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USDOT Under Secretary Calls for Better Testing of Driverless Cars

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Self-driving cars can be driven on California and Arizona roads without a human driver in the vehicle ready to take over, and an autonomous vehicle ride-hailing service pilot program is underway in Phoenix. Most states have some form of laws in place regulating self-driving cars on their roads, and driverless cars have already logged millions of miles in testing and are already considered far safer than human-driven machines, despite the fact more improvements in the technology are yet to be made. Still, some say the way we measure the safety of self-driving automobiles could be better. In fact, a high-ranking official in the Department of Transportation made just such a call at a recent technology conference earlier this month. If you have any legal questions regarding driverless car safety standards, contact our law offices.

Driverless cars have logged millions of miles in testing, but what does that mean?

The remarks were made last week at the GPU Technology Conference held in Washington, D.C. by NVIDIA, a leader in the field of artificial intelligence (AI) and maker of the graphics processing unit (GPU) parallel processor used in self-driving cars and other advanced technology. The remarks were made by Derek Kan, Under Secretary for Policy at the United States Department of Transportation. Under Secretary Kan spoke at a session on AI technology for autonomous vehicle development in training, simulation and testing.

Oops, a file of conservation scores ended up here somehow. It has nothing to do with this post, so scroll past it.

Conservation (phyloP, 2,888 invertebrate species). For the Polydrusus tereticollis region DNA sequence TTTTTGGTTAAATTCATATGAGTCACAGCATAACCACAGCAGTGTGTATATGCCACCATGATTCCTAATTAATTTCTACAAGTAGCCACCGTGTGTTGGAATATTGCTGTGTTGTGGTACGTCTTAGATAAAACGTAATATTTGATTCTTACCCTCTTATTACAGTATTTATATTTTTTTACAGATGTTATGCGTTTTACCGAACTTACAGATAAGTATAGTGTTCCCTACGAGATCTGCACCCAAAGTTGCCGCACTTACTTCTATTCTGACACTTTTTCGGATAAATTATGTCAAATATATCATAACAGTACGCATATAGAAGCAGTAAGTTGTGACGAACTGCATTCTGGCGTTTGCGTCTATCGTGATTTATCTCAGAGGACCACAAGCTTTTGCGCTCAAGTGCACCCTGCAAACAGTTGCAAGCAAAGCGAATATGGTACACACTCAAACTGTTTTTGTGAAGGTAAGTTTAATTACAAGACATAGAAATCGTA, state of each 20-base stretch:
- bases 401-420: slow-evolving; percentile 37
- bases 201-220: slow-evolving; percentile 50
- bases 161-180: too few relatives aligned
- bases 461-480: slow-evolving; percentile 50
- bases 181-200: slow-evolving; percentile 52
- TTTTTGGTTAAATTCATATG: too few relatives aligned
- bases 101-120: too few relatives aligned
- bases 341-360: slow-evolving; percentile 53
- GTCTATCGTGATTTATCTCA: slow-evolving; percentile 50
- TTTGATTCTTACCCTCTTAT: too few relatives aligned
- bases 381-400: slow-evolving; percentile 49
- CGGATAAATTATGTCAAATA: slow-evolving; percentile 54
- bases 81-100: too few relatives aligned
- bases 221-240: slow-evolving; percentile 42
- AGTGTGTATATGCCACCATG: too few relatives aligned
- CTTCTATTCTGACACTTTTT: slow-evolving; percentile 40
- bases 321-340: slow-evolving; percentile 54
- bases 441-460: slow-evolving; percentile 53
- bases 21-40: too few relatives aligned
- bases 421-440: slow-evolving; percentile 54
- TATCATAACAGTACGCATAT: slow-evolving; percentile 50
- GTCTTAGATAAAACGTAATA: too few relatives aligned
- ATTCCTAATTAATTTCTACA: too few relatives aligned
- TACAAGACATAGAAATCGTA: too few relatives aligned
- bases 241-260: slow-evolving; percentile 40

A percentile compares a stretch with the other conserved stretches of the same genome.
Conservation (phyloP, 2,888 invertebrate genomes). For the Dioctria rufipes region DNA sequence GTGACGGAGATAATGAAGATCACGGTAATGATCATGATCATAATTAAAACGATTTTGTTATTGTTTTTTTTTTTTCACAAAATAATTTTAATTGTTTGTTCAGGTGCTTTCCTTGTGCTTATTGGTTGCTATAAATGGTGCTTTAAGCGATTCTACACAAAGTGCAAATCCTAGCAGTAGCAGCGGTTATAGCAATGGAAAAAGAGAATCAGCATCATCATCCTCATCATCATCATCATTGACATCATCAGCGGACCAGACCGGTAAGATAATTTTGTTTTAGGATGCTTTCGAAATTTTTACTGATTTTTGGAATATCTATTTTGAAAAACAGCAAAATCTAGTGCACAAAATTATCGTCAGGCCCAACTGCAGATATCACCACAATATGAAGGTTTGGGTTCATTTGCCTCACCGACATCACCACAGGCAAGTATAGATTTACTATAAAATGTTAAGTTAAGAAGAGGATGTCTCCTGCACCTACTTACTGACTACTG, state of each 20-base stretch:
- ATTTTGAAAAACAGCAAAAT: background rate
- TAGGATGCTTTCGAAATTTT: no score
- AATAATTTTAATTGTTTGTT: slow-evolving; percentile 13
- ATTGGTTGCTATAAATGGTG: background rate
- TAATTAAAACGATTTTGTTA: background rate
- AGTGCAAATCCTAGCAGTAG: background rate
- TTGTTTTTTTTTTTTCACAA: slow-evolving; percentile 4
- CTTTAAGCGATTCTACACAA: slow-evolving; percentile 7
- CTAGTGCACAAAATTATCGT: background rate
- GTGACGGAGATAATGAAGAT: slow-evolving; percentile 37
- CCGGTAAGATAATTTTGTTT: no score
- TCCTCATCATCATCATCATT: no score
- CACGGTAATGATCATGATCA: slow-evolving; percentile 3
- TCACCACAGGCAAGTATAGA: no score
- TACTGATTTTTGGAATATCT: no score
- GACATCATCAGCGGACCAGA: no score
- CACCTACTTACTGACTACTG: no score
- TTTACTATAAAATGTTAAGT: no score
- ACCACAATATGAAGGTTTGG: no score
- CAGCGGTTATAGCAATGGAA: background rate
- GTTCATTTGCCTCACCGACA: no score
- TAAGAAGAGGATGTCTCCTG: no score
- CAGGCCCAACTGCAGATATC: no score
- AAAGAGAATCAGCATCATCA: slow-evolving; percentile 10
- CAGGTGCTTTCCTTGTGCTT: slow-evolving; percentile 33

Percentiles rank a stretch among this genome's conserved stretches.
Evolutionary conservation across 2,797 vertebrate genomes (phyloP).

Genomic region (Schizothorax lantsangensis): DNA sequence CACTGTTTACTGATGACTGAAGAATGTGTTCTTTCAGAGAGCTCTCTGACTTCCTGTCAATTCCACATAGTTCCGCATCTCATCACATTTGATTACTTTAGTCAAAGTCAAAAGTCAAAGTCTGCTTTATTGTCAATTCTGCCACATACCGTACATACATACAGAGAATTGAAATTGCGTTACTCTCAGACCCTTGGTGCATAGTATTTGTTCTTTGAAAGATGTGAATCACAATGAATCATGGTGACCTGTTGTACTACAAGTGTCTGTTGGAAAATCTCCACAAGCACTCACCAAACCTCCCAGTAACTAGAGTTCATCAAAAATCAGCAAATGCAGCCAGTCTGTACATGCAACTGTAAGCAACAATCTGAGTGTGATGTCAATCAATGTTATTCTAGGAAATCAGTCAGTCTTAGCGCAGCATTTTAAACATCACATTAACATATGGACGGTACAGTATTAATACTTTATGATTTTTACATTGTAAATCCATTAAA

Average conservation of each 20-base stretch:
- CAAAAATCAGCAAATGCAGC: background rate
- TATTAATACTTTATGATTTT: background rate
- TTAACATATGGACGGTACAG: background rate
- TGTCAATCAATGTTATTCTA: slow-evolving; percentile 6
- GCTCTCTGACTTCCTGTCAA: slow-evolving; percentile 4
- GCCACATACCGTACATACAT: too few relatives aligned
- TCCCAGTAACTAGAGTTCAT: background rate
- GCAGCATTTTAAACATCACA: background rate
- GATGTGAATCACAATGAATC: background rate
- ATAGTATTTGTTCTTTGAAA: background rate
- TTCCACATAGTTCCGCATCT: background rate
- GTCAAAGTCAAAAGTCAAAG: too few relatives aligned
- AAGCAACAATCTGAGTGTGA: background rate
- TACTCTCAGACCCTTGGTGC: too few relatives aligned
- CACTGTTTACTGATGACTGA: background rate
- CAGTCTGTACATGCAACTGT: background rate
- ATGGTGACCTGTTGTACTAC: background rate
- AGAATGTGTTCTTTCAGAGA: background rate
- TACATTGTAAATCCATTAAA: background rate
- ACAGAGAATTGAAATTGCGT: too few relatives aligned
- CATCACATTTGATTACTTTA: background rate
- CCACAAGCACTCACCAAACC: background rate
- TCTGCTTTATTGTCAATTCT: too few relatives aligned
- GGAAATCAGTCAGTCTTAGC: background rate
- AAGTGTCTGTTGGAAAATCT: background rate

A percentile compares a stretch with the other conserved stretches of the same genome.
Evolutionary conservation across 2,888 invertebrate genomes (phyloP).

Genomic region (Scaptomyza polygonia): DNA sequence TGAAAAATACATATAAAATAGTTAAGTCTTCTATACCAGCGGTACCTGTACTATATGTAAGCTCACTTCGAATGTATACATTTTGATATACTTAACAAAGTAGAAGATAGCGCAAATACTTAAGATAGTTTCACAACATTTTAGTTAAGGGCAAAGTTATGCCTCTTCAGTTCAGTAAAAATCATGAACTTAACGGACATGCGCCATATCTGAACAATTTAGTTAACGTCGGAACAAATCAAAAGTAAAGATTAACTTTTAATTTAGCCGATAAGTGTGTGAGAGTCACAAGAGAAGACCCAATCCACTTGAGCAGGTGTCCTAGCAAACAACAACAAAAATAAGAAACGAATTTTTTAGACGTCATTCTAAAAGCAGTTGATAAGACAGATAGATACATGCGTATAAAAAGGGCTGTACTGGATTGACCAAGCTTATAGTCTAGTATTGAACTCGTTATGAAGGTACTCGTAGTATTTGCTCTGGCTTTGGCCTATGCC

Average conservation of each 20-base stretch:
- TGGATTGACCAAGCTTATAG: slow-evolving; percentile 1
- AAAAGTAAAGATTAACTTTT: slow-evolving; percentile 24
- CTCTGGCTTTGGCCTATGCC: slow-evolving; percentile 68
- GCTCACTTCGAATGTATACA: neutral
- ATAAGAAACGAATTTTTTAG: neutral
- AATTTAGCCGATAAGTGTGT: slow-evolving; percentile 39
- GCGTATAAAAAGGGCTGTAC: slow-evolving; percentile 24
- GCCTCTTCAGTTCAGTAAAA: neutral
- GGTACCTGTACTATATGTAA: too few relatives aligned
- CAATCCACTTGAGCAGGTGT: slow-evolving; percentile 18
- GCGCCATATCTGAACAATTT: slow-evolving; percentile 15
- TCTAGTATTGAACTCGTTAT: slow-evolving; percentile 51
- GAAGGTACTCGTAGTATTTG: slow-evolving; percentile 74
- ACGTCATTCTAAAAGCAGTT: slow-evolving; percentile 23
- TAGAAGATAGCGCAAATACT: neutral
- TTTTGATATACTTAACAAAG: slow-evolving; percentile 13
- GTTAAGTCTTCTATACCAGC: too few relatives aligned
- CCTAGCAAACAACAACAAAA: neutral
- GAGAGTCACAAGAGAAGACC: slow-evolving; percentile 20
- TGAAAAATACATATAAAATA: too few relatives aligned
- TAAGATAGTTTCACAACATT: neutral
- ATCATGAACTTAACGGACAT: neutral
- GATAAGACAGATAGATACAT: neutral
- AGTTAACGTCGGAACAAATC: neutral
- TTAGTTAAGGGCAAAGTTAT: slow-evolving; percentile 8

As reported in Automotive News, Kan called for better metrics to judge the actual safety of autonomous vehicles (AVs). The usual metrics – miles driven and frequency of human intervention – don’t tell the whole story, according to Kan. For instance, they don’t differentiate among the types of miles that are being driven. In other words, the ability of a self-driving car to avoid a collision over a thousand miles of desert highway may be very different compared to its performance over a thousand miles of rush hour city traffic.

Testing Driverless Cars

Currently, how driverless cars can be tested and under what conditions is determined in part by state law as well as National Highway Traffic Safety Administration (NHTSA) guidelines. NHTSA released new draft guidance for public comment on October 4 in the form of Automated Vehicles 3.0: Preparing for the Future of Transportation. NHTSA is considering relaxing its rules regulating self-driving cars to allow for more test projects. For instance, the body may make changes to allow for designs that wouldn’t be allowed under present standards, like cars without steering wheels or gas and brake pedals.

As more cars with various levels of automation enter the road, we’ll likely see more collisions and gather more data to make better assessments and improvement in AV safety. An Axios study of autonomous vehicle accidents in California earlier this year attributed the great majority of incidents to human error. The study reviewed 88 accidents in California since 2014 and found 81 were attributed to human error. Of the 62 accidents which occurred while in full AV mode, only one was thought to be caused by the autonomous vehicle itself. Still yet to be determined is how damages will be paid out in a civil action for negligence after a crash involving a self-driving car. Will injured drivers, occupants or pedestrians sue the owner or occupant of the AV, the manufacturer or both?

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